Quantification of multiphoton and fluorescence images of reproductive tissues from a mouse ovarian cancer model shows promise for early disease detection

Travis W. Sawyer, Jennifer W. Koevary, Faith P.S. Rice, Caitlin C. Howard, Olivia J. Austin, Denise C. Connolly, Kathy Q. Cai, Jennifer K. Barton

Research output: Contribution to journalArticle

3 Scopus citations

Abstract

Ovarian cancer is the deadliest gynecologic cancer due predominantly to late diagnosis. Early detection of ovarian cancer can increase 5-year survival rates from 40% up to 92%, yet no reliable early detection techniques exist. Multiphoton microscopy (MPM) is a relatively new imaging technique sensitive to endogenous fluorophores, which has tremendous potential for clinical diagnosis, though it is limited in its application to the ovaries. Wide-field fluorescence imaging (WFI) has been proposed as a complementary technique to MPM, as it offers high-resolution imagery of the entire organ and can be tailored to target specific biomarkers that are not captured by MPM imaging. We applied texture analysis to MPM images of a mouse model of ovarian cancer. We also conducted WFI targeting the folate receptor and matrix metalloproteinases. We find that texture analysis of MPM images of the ovary can differentiate between genotypes, which is a proxy for disease, with high statistical significance (p < 0.001). The wide-field fluorescence signal also changes significantly between genotypes (p < 0.01). We use the features to classify multiple tissue groups to over 80% accuracy. These results suggest that MPM and WFI are promising techniques for the early detection of ovarian cancer.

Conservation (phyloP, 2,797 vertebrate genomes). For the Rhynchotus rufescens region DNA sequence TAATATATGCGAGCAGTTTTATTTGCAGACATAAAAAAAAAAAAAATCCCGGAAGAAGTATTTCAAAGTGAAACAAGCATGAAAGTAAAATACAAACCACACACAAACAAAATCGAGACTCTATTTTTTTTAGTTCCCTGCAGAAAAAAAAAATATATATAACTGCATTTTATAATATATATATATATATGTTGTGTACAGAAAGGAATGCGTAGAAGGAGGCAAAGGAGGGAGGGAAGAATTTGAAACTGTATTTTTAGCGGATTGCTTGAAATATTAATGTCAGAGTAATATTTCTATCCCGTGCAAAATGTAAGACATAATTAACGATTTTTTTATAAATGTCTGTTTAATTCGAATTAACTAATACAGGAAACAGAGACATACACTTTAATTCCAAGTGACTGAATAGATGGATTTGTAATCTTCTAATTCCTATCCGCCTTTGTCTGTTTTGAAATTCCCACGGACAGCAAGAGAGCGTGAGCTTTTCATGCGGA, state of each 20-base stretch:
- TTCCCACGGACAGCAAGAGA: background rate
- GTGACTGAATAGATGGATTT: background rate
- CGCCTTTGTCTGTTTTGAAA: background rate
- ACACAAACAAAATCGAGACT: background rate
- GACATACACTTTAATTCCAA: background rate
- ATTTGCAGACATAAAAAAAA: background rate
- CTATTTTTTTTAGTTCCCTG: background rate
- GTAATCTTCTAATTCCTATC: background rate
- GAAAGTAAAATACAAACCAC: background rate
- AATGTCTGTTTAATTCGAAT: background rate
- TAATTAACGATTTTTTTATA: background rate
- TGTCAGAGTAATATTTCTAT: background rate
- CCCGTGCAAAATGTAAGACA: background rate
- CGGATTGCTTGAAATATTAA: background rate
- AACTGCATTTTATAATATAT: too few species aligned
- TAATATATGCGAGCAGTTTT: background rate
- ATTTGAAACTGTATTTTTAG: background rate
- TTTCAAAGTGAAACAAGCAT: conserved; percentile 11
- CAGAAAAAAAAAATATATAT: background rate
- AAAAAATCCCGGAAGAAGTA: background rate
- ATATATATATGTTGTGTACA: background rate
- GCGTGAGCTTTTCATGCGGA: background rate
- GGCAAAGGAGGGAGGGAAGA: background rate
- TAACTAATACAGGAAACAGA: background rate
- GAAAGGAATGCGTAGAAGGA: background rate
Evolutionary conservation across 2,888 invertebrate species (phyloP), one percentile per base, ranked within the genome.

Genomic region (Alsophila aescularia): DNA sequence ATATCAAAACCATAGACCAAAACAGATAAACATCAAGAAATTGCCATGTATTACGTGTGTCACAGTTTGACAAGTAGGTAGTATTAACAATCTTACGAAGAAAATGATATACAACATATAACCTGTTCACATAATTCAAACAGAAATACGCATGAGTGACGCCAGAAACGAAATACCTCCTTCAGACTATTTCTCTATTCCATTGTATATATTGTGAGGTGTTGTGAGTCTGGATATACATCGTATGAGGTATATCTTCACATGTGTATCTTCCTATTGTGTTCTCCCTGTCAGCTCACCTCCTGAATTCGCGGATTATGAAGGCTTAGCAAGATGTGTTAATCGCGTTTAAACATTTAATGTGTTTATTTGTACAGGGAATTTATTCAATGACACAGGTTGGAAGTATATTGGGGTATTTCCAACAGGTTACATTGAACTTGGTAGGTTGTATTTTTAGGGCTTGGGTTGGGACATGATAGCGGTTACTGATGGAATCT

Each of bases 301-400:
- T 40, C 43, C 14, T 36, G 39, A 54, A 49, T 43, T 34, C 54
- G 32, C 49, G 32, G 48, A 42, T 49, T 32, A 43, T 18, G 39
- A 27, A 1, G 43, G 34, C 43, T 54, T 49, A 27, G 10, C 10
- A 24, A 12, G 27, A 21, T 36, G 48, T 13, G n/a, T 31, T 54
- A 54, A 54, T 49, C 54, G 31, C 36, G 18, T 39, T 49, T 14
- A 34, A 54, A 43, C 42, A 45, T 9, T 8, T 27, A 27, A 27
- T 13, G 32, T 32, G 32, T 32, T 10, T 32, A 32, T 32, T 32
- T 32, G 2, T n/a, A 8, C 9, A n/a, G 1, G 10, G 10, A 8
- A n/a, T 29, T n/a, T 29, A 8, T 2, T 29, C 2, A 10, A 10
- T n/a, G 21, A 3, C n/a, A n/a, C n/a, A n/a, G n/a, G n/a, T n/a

Original languageEnglish (US)
Article number096010
JournalJournal of biomedical optics
Volume24
Issue number9
DOIs
StatePublished - Sep 1 2019

Keywords

  • fluorescence imaging
  • mouse model
  • multiphoton imaging
  • ovarian cancer

ASJC Scopus subject areas

  • Electronic, Optical and Magnetic Materials
  • Biomaterials
  • Atomic and Molecular Physics, and Optics
  • Biomedical Engineering

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